Bobby Black, has shared in a You Tube Talk show a story of how his father introduced them to his second wife, a divorce that followed and later mending his relationship with his father.
Speaking on Engage Talk, Bobby narrated how his father, a teacher living in Rongo got a new job with a Non-Governmental Organisation, which transferred him to Nairobi marking the beginning of a broken home.
“Both of my parents were teachers, so when my dad decided to quit TSC and join the NGO world, it was very welcome, he would travel and return over the weekend and often bearing gifts, I would look forward to those times. He would walk us to church on Sunday or we would often take a walk just me and him to the town centre to buy newspapers, I would bombard him with so many questions and he always had an answer to them, I relished this time and I looked forward to the weekends,” narrated Bobby.
Slowly things started changing and the father would come every fortnightly, then once a month and when he would come, he would be tired and sleep in and the newspaper buying walks also ended.
“He started sending me for the newspapers and he would read them in the bedroom, this change was slow and certain for a boy who lived for the weekend.”
“During this time, my parent’s marriage took a beating, I reckon the distance did not help. When dad would return, they would have subtle, not so subtle quarrels and this would overshadow the joy of him being around. Both mum and dad would be in a foul mood and dad would leave during the day and only come back at night.”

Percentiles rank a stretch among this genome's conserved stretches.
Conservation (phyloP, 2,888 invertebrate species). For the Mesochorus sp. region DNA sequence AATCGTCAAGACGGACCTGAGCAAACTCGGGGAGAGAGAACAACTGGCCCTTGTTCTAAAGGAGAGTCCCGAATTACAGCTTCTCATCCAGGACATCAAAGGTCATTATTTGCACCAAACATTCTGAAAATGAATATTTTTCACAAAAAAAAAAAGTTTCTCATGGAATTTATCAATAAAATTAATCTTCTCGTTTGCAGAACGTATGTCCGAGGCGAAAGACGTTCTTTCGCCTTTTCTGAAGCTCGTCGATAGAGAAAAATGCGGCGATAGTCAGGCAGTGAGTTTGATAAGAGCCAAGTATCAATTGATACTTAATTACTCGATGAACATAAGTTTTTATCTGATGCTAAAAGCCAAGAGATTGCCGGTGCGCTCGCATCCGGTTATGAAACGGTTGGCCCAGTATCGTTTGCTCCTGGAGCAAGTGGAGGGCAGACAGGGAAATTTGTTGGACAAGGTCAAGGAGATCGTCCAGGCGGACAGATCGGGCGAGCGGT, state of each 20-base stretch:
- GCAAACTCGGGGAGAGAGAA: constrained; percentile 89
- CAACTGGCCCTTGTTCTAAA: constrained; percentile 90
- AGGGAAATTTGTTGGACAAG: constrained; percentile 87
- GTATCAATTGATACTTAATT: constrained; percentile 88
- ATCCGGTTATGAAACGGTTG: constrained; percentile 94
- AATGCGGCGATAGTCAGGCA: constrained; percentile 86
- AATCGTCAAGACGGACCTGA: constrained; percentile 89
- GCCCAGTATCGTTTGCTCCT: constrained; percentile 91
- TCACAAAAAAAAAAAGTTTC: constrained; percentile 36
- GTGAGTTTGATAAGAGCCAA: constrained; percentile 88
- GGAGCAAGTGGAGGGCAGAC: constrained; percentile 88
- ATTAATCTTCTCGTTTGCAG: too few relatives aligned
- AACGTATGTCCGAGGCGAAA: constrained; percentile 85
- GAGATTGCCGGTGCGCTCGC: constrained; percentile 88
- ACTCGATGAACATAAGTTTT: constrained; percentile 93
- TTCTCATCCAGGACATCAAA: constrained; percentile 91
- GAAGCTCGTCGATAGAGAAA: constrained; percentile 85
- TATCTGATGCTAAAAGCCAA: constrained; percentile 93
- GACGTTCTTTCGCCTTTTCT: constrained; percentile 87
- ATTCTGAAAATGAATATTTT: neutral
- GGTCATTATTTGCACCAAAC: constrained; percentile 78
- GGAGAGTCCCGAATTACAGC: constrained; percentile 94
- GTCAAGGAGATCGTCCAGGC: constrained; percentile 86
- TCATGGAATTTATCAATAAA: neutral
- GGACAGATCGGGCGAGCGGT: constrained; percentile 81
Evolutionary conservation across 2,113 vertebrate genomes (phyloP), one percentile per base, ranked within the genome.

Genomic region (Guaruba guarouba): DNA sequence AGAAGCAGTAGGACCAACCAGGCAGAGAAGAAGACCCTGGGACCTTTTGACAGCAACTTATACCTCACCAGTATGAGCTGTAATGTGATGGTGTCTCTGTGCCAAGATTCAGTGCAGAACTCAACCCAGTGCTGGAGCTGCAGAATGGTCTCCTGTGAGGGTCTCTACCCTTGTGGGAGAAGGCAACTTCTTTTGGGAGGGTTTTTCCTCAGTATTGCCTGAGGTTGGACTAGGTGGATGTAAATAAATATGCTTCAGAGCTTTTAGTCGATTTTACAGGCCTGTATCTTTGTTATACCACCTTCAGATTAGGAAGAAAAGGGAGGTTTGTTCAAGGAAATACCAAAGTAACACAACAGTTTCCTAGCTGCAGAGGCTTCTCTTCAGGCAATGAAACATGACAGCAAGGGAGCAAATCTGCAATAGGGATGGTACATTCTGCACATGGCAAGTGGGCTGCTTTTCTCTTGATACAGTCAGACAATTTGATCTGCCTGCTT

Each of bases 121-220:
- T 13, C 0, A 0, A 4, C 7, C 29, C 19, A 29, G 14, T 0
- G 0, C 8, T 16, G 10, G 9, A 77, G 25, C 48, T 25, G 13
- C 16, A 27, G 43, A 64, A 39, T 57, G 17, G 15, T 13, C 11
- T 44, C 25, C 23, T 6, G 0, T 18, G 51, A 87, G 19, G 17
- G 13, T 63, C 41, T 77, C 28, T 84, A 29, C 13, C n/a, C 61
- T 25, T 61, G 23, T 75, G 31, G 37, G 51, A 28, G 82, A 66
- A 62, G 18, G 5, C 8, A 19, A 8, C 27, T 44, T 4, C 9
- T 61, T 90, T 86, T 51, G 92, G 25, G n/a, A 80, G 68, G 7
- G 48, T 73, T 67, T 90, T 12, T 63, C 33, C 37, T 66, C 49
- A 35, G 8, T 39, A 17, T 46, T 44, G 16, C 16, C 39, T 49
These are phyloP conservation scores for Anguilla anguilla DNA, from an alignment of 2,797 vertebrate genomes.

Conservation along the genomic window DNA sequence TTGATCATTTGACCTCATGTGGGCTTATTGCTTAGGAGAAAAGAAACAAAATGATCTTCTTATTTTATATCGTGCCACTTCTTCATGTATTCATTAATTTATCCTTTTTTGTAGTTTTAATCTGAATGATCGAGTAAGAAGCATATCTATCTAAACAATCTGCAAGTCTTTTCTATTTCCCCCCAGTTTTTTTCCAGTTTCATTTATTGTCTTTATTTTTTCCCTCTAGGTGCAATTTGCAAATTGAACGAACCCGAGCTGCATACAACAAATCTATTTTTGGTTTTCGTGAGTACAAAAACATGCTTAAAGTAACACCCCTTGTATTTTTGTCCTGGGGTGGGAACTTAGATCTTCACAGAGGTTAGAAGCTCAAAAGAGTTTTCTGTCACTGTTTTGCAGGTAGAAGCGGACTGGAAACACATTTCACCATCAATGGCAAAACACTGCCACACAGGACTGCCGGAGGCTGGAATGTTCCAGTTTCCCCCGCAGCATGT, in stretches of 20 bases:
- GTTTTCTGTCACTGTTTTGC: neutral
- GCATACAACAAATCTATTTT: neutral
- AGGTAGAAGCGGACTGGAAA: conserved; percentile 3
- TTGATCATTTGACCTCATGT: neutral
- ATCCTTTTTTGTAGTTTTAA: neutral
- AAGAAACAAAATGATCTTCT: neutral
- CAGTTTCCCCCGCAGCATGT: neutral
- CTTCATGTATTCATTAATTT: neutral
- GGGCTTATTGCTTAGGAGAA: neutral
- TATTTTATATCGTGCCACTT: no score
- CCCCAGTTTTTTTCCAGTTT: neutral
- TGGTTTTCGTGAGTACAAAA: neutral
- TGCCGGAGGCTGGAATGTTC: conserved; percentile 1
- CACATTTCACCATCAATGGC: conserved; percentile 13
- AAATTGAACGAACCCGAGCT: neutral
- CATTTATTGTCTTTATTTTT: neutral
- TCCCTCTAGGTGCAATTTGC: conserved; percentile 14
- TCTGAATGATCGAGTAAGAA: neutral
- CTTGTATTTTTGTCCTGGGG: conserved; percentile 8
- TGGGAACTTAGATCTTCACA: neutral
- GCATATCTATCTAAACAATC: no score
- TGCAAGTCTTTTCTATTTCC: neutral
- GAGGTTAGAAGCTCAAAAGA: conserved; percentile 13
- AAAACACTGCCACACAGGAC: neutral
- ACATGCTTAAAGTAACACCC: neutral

This is your step mum
Bobby describes how one day in 2005, him and sister were riding in their father’s car at the back and at the co-drivers side was a lady who he had seen before and her and the father chatted and giggled as they drove.
“My father then pulled over, him and the lady turned and looked at us , and after a brief introduction, he said, this is your step mum, donge , I felt a sharp pain in my heart, difficulty in breathing, I was shivering, for what must have been a few seconds but it felt like many hours, I had so many questions in my mind.”
“We drove off and they continued laughing which was a lot louder now and giggled which was a lot more annoying.”
Soon after, the parents separated and Bobby’s mother moved to the United States and Bobby moved in with his father and the step mother in Nairobi.
“When I moved to Nairobi, I was struggling with being an adolescent, dealing with an absentee dad who was always out of the country as I discovered how tough Nairobi can be to a village boy with heavy Luo accent,” he narrated.
The father was one day shot by thugs and Bobby spent two weeks by his bed-side in hospital and this marked the turning point of mending a father- son relationship that had been broken.
“We had long hard, uncomfortable and sometimes awkward talk about the things he wished he had done differently, the mistakes he admitted to have done and I saw a different side of him, I saw someone who when he left to work in Nairobi had the most noble of intentions and I understood him as everyone is prone to mistakes, and I made same mistakes, the more I tried to be not like my father, the more I was like him,” he narrates.
Watch the video here: